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OUTstanding money: Saving tax free

In Latest, OUTstanding by Kristia van Heerden

You don’t have any investments. Maybe you haven’t even done a tax return. Why do we insist on talking about tax when all you want to know is how to invest your money?

The thing is, investments have an impact on your taxes (and vice versa) from the very first day. Even if you’re not regularly doing your tax returns, taxes are going to affect how much money you make in a very big way. Like, millions big.

Last week we explained that investment income is liable for either capital gains tax, dividend withholding tax or income tax. You might be among those who aren’t quite keen on paying 20% of your income to the government. Welcome! You are among friends.

You’ll be happy to learn there are tax-free investment havens called tax-free savings accounts (also called tax-free investment accounts, tax-free accounts or TFSAs) where you don’t have to.

Tax-free, like how?

These accounts all start with “tax-free” because they are literally free of tax. You pay no dividends tax, no income tax and no capital gains on your investments*. If you manage to stay invested for a 25-year period, the tax saving amounts to more than R2 million. Yes, million.

Is it like a savings account?

While you can open a tax-free savings account to save cash, it’s like using a butcher’s knife to slice a carrot. It can be done, but why would you? Cash savings can only earn interest. You need to have a lot of cash (over R300,000, to be exact) before you pay tax on the interest. As we explained in this article, cash savings are very lazy. Over time, they don’t work as hard for you as investments do.

The tax benefits really kick in when you start investing in the stock market. You can buy collections of shares in the form of ETFs and unit trusts. As we explained last week, you are liable for three different types of tax on share investments. By investing in a tax-free account, you get the money from share prices rising and dividend income just like you would normally. However, from day one you would earn 20% more dividends in your tax-free account than in your normal share investing account. Over a lifetime, that adds up to a lot of money.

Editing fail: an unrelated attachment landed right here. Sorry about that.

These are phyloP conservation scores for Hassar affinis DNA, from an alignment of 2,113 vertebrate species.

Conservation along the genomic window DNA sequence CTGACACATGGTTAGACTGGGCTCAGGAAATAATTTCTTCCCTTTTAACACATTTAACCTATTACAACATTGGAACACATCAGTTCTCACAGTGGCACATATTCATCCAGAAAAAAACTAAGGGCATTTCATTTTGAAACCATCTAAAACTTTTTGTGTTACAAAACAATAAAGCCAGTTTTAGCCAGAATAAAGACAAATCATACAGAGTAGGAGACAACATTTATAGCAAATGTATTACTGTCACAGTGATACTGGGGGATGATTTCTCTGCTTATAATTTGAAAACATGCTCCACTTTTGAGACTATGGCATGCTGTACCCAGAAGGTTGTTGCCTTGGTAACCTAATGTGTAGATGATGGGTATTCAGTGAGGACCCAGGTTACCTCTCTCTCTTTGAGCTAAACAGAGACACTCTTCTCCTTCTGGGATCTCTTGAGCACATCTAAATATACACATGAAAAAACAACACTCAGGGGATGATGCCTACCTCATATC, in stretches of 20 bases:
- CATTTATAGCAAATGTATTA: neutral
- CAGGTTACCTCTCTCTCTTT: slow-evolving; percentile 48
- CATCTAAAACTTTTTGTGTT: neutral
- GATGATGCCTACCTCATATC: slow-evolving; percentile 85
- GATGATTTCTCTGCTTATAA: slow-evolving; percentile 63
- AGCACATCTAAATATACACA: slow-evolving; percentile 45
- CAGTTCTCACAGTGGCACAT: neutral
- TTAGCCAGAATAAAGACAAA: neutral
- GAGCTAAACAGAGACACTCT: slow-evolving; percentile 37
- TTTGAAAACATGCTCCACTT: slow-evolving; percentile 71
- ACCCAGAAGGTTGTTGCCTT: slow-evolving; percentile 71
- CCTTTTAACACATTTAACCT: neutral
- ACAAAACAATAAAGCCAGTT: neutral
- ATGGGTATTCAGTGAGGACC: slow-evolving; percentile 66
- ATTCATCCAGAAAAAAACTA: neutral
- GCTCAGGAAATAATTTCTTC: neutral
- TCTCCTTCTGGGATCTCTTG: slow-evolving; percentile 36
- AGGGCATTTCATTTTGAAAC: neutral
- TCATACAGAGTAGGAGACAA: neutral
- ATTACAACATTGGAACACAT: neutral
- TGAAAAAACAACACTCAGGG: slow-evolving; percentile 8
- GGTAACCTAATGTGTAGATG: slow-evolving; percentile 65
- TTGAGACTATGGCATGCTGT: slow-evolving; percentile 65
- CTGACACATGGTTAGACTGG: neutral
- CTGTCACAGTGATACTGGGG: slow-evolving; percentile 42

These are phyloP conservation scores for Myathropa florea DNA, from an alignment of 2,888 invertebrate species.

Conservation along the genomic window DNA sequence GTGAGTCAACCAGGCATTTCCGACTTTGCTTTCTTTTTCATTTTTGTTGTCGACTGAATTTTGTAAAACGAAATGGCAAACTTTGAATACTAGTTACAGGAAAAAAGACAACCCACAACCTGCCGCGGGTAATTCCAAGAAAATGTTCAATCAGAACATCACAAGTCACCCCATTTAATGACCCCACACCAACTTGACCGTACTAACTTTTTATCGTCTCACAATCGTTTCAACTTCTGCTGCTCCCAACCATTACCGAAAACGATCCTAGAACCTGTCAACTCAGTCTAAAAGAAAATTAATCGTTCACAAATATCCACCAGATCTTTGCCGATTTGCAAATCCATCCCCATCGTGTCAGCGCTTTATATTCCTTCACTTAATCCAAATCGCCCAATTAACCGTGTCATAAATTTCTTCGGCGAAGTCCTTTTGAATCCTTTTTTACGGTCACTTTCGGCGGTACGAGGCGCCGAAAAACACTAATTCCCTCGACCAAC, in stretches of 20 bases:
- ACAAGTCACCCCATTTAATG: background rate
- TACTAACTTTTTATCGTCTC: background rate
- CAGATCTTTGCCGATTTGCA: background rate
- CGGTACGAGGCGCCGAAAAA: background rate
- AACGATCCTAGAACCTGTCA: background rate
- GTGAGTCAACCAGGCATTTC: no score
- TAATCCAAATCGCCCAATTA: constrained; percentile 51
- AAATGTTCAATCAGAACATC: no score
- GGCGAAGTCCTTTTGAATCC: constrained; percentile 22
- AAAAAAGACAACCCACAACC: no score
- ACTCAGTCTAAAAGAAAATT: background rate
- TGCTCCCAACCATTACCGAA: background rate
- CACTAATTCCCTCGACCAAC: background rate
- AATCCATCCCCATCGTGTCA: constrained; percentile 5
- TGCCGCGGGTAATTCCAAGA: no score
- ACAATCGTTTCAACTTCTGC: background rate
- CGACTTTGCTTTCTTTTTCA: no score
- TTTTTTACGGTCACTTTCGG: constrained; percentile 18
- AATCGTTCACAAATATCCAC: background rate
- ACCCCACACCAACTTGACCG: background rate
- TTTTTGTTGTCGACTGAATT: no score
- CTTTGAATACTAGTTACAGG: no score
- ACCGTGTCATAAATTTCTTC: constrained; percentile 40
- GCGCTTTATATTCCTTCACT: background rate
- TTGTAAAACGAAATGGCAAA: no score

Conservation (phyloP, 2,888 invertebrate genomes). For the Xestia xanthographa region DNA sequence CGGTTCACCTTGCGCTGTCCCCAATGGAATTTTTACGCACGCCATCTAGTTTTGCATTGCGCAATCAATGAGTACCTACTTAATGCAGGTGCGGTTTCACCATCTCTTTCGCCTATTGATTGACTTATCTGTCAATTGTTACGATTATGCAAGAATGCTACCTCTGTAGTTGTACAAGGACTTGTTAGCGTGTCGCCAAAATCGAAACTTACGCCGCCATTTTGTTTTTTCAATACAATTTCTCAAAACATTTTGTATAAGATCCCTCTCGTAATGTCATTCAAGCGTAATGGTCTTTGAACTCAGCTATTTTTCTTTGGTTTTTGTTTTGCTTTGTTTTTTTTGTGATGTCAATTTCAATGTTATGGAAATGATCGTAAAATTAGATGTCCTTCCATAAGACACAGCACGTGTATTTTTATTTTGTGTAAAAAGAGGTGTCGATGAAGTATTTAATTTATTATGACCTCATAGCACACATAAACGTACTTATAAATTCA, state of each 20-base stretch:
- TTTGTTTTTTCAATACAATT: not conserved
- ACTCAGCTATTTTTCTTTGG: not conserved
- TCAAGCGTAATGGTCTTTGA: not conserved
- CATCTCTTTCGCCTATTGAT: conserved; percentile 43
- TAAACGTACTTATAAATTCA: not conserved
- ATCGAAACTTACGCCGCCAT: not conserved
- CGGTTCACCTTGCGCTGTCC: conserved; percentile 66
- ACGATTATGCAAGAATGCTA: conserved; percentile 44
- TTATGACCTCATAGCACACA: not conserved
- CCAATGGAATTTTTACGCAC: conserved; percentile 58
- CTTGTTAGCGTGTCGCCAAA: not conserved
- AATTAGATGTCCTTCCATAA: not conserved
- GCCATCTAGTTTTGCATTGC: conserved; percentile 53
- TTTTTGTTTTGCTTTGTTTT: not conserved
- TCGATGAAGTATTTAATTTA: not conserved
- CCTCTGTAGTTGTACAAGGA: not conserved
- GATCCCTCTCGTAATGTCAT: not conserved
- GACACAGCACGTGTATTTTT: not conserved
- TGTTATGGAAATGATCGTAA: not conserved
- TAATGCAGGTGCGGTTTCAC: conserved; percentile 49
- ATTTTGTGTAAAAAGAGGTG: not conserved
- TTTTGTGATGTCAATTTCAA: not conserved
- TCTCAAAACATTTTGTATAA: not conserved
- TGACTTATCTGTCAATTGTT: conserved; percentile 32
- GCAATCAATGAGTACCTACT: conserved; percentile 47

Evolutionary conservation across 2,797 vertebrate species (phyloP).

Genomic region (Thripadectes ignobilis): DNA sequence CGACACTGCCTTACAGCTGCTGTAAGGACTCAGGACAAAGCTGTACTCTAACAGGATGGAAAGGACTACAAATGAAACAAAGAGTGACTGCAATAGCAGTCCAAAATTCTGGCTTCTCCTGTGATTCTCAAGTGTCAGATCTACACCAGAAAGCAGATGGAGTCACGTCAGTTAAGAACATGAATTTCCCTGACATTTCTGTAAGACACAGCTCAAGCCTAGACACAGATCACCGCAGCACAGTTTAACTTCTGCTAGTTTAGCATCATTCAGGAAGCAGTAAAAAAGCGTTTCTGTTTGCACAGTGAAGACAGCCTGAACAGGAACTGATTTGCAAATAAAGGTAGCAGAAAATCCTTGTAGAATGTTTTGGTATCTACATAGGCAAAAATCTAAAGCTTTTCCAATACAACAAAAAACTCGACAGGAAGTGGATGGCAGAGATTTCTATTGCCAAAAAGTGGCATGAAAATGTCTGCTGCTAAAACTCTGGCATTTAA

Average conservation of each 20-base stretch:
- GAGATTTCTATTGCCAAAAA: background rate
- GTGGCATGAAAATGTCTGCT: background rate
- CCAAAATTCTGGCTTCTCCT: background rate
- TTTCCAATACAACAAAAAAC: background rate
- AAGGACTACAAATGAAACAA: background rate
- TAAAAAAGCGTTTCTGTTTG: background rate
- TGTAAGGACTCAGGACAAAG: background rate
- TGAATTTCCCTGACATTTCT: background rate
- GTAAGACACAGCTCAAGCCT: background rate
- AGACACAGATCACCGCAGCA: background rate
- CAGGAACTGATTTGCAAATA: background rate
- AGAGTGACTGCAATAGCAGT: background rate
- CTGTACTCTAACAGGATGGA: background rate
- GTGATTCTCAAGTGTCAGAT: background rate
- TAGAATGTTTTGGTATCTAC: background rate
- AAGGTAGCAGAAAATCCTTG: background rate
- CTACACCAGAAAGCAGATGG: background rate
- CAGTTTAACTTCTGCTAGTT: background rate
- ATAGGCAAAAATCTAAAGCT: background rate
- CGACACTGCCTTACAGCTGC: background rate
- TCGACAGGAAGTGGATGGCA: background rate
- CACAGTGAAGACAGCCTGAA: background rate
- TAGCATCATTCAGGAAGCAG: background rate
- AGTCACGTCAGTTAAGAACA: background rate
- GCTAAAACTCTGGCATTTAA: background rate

That’s not even the best part. As we explained last week, selling shares at a profit can easily push you into a higher tax bracket. You don’t only have to pay tax on the profits you made, you have to pay more tax on everything. However, the profits you make in a tax-free account all go straight into your pocket. No tax on the profit, no increased income tax rate, just sweet, sweet cash.

Where do I get one?

Most banks and stockbrokers offer tax-free savings accounts. When you select one, make sure you get one that allows you to buy shares, not just invest cash. Also be careful of paying high fees. Over time, the wrong type of fee can undo all the hard tax savings you’ve done in that account.

What do I buy?

This is where it gets tricky. If you’re new to the investment world, the idea of an ETF or unit trust is probably still somewhat overwhelming. The OUTvest robo service is designed to help you identify which investment is best for you within a tax-free account. You can also view the Just One Lap tax-free investment baskets here. In the video below Simon explains exactly how these accounts work, which ETFs you can buy and which ETFs he likes best for this type of account.

*You do, however, pay VAT. Guess we can’t win ‘em all.


OUTstanding money logoBeing outstanding with your money doesn’t have to be hard. This series of articles will give you all the tools you need to get your house in order to start investing. Written by Just One Lap and sponsored by OUTvest, this series is the ultimate guide to outstanding money.